3. Partnering with other events and community organizers

Partnering with other organizations and events was crucial. Although the Eyes on Oakland crew occasionally set up in naturally busy areas, they found greater success in going to places where events were already happening. Using pre-planned community events (and networking ahead of time to find them) was critical.

Here’s what could work have worked better

1. Navigating the language barrier

“Our goal was to tap into communities across the city, and Oakland is a really diverse place,” Goins said. They didn’t have the resources to have deeper conversations with some of the Spanish speaking or Asian communities within the city. “Having someone who spoke different languages on our team, such as Cantonese or Spanish, would have helped a lot in engaging different communities,” Goins noted, adding that partnerships with ethnic media and local organizations that serve Oakland’s diverse communities would have helped connect with more people and add a greater diversity of perspectives to the project

2. Contact information collection and thinking about long term engagement

Eyes on Oakland faced some conceptual challenges regarding the solicitation of contact information from their participants. “The topic was evolving,” Goins said. “Oakland was forming a citizen Privacy Advisory Commission at the time, which was something that residents people could weigh in on. So there were developments that we could have shared with people that we engaged through Eyes on Oakland. We could have used this approach to directly stay in touch with people who might be interested in updates, and keep them interested over time.” Ultimately, the project decided not to collect contact information from those who participated. “[It] felt a little weird to do a project about surveillance technology and data that’s collected about you, and then collect data about people,” Goins recalled. “Doing it again, we would probably revisit that, and I think most people who we talked to would be pretty ok with us asking for their email address.”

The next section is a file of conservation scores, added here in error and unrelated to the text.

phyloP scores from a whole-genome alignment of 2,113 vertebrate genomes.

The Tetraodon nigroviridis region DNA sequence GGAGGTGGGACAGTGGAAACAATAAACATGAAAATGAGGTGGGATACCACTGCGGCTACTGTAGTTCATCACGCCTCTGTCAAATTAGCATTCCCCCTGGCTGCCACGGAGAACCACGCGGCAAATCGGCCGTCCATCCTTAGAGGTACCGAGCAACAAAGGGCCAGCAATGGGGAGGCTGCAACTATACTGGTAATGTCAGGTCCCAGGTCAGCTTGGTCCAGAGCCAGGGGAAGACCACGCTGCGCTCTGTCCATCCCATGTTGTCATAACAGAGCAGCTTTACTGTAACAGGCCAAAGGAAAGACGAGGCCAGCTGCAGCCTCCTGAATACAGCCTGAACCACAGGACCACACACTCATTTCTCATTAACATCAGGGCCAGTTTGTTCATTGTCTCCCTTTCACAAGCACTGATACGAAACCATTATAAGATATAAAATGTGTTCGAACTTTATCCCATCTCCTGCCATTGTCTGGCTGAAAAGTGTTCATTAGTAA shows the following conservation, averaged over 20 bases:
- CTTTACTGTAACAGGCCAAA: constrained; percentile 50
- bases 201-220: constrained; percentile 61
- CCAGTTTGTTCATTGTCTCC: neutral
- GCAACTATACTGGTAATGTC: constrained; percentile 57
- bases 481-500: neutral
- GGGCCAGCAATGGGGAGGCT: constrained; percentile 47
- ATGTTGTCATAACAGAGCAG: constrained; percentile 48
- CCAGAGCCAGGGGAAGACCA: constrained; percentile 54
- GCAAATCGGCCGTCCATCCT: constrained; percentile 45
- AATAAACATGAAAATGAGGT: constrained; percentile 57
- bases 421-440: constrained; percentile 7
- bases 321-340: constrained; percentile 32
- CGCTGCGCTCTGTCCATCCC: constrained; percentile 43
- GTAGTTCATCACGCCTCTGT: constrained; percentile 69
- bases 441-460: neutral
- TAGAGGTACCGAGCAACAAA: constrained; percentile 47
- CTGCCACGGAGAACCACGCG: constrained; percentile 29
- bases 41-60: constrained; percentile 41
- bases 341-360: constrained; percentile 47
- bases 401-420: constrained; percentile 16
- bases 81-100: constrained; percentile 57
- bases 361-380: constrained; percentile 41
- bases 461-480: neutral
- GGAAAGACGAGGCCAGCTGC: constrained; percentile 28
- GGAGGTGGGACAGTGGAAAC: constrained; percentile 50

Here’s what else you should know

  • Physical space as an engagement metric: Eyes on Oakland considered the installation at Oakland Museum as their publishing platform. “Just like you’d count page views of a story, we could have counted total visitors to the installation as a page view equivalent,” Goins said.
  • Potential monetization: While monetization was not a goal for Eyes on Oakland, a similar project could be monetized through events- ticket sales to a fun event or food and drink sales could be ways to bring some money into your organization.
  • You don’t need a van: While the van served as a cool mobile recording studio and a unique nucleus for the events, it shouldn’t be considered completely necessary. Eyes on Oakland conducted some events with just a table, the screenprinting kit, and the printed materials. If a van isn’t in the budget, don’t let that stop you!

Learn More

Tweet at Cole Goins (@colegoins) to learn more about this project.